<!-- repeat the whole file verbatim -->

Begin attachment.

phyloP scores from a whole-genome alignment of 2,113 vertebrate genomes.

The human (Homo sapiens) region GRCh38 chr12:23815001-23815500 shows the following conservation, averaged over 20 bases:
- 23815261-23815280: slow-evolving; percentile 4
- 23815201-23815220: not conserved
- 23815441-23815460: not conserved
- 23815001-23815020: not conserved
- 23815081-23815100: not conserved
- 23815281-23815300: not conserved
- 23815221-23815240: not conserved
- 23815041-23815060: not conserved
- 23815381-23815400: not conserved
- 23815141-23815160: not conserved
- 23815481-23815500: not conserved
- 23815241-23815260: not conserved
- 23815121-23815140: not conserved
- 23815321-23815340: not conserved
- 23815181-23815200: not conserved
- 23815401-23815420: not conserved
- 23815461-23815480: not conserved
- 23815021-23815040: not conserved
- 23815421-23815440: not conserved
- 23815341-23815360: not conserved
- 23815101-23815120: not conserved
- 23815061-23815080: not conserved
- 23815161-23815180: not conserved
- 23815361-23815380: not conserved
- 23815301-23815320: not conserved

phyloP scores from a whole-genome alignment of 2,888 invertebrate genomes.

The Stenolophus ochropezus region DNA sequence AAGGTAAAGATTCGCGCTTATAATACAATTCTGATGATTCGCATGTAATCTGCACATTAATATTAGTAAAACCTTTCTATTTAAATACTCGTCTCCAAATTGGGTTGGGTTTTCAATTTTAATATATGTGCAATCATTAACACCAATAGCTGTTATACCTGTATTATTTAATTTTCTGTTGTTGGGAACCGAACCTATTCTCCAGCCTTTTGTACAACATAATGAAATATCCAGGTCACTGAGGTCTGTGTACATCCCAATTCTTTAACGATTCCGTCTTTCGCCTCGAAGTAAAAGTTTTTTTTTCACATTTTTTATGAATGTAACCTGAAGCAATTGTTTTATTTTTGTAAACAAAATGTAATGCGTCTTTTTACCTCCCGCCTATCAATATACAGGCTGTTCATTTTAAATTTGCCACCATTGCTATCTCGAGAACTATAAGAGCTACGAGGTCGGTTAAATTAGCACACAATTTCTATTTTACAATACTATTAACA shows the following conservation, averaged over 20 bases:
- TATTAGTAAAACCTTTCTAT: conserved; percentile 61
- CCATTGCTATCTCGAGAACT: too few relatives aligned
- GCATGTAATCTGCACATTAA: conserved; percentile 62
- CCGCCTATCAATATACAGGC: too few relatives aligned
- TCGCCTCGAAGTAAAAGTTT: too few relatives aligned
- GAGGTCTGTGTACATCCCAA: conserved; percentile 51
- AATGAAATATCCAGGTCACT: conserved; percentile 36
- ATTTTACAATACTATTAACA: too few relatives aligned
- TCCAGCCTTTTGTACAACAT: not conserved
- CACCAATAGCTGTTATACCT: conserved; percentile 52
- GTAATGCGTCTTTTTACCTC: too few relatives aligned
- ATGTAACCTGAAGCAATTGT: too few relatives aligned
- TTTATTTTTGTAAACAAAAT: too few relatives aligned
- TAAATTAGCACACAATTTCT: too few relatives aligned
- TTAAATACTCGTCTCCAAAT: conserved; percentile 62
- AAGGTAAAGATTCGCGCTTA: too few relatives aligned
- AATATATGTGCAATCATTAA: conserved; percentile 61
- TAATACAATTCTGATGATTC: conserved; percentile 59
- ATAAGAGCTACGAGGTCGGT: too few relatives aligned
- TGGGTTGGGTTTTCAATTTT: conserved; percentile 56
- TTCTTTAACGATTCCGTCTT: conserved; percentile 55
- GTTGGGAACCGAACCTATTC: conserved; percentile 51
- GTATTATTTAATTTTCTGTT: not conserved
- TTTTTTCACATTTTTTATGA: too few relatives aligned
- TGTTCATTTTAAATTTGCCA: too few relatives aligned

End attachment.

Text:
phyloP scores from a whole-genome alignment of 2,113 vertebrate genomes.

The human (Homo sapiens) region GRCh38 chr12:23815001-23815500 shows the following conservation, averaged over 20 bases:
- 23815261-23815280: slow-evolving; percentile 4
- 23815201-23815220: not conserved
- 23815441-23815460: not conserved
- 23815001-23815020: not conserved
- 23815081-23815100: not conserved
- 23815281-23815300: not conserved
- 23815221-23815240: not conserved
- 23815041-23815060: not conserved
- 23815381-23815400: not conserved
- 23815141-23815160: not conserved
- 23815481-23815500: not conserved
- 23815241-23815260: not conserved
- 23815121-23815140: not conserved
- 23815321-23815340: not conserved
- 23815181-23815200: not conserved
- 23815401-23815420: not conserved
- 23815461-23815480: not conserved
- 23815021-23815040: not conserved
- 23815421-23815440: not conserved
- 23815341-23815360: not conserved
- 23815101-23815120: not conserved
- 23815061-23815080: not conserved
- 23815161-23815180: not conserved
- 23815361-23815380: not conserved
- 23815301-23815320: not conserved

phyloP scores from a whole-genome alignment of 2,888 invertebrate genomes.

The Stenolophus ochropezus region DNA sequence AAGGTAAAGATTCGCGCTTATAATACAATTCTGATGATTCGCATGTAATCTGCACATTAATATTAGTAAAACCTTTCTATTTAAATACTCGTCTCCAAATTGGGTTGGGTTTTCAATTTTAATATATGTGCAATCATTAACACCAATAGCTGTTATACCTGTATTATTTAATTTTCTGTTGTTGGGAACCGAACCTATTCTCCAGCCTTTTGTACAACATAATGAAATATCCAGGTCACTGAGGTCTGTGTACATCCCAATTCTTTAACGATTCCGTCTTTCGCCTCGAAGTAAAAGTTTTTTTTTCACATTTTTTATGAATGTAACCTGAAGCAATTGTTTTATTTTTGTAAACAAAATGTAATGCGTCTTTTTACCTCCCGCCTATCAATATACAGGCTGTTCATTTTAAATTTGCCACCATTGCTATCTCGAGAACTATAAGAGCTACGAGGTCGGTTAAATTAGCACACAATTTCTATTTTACAATACTATTAACA shows the following conservation, averaged over 20 bases:
- TATTAGTAAAACCTTTCTAT: conserved; percentile 61
- CCATTGCTATCTCGAGAACT: too few relatives aligned
- GCATGTAATCTGCACATTAA: conserved; percentile 62
- CCGCCTATCAATATACAGGC: too few relatives aligned
- TCGCCTCGAAGTAAAAGTTT: too few relatives aligned
- GAGGTCTGTGTACATCCCAA: conserved; percentile 51
- AATGAAATATCCAGGTCACT: conserved; percentile 36
- ATTTTACAATACTATTAACA: too few relatives aligned
- TCCAGCCTTTTGTACAACAT: not conserved
- CACCAATAGCTGTTATACCT: conserved; percentile 52
- GTAATGCGTCTTTTTACCTC: too few relatives aligned
- ATGTAACCTGAAGCAATTGT: too few relatives aligned
- TTTATTTTTGTAAACAAAAT: too few relatives aligned
- TAAATTAGCACACAATTTCT: too few relatives aligned
- TTAAATACTCGTCTCCAAAT: conserved; percentile 62
- AAGGTAAAGATTCGCGCTTA: too few relatives aligned
- AATATATGTGCAATCATTAA: conserved; percentile 61
- TAATACAATTCTGATGATTC: conserved; percentile 59
- ATAAGAGCTACGAGGTCGGT: too few relatives aligned
- TGGGTTGGGTTTTCAATTTT: conserved; percentile 56
- TTCTTTAACGATTCCGTCTT: conserved; percentile 55
- GTTGGGAACCGAACCTATTC: conserved; percentile 51
- GTATTATTTAATTTTCTGTT: not conserved
- TTTTTTCACATTTTTTATGA: too few relatives aligned
- TGTTCATTTTAAATTTGCCA: too few relatives aligned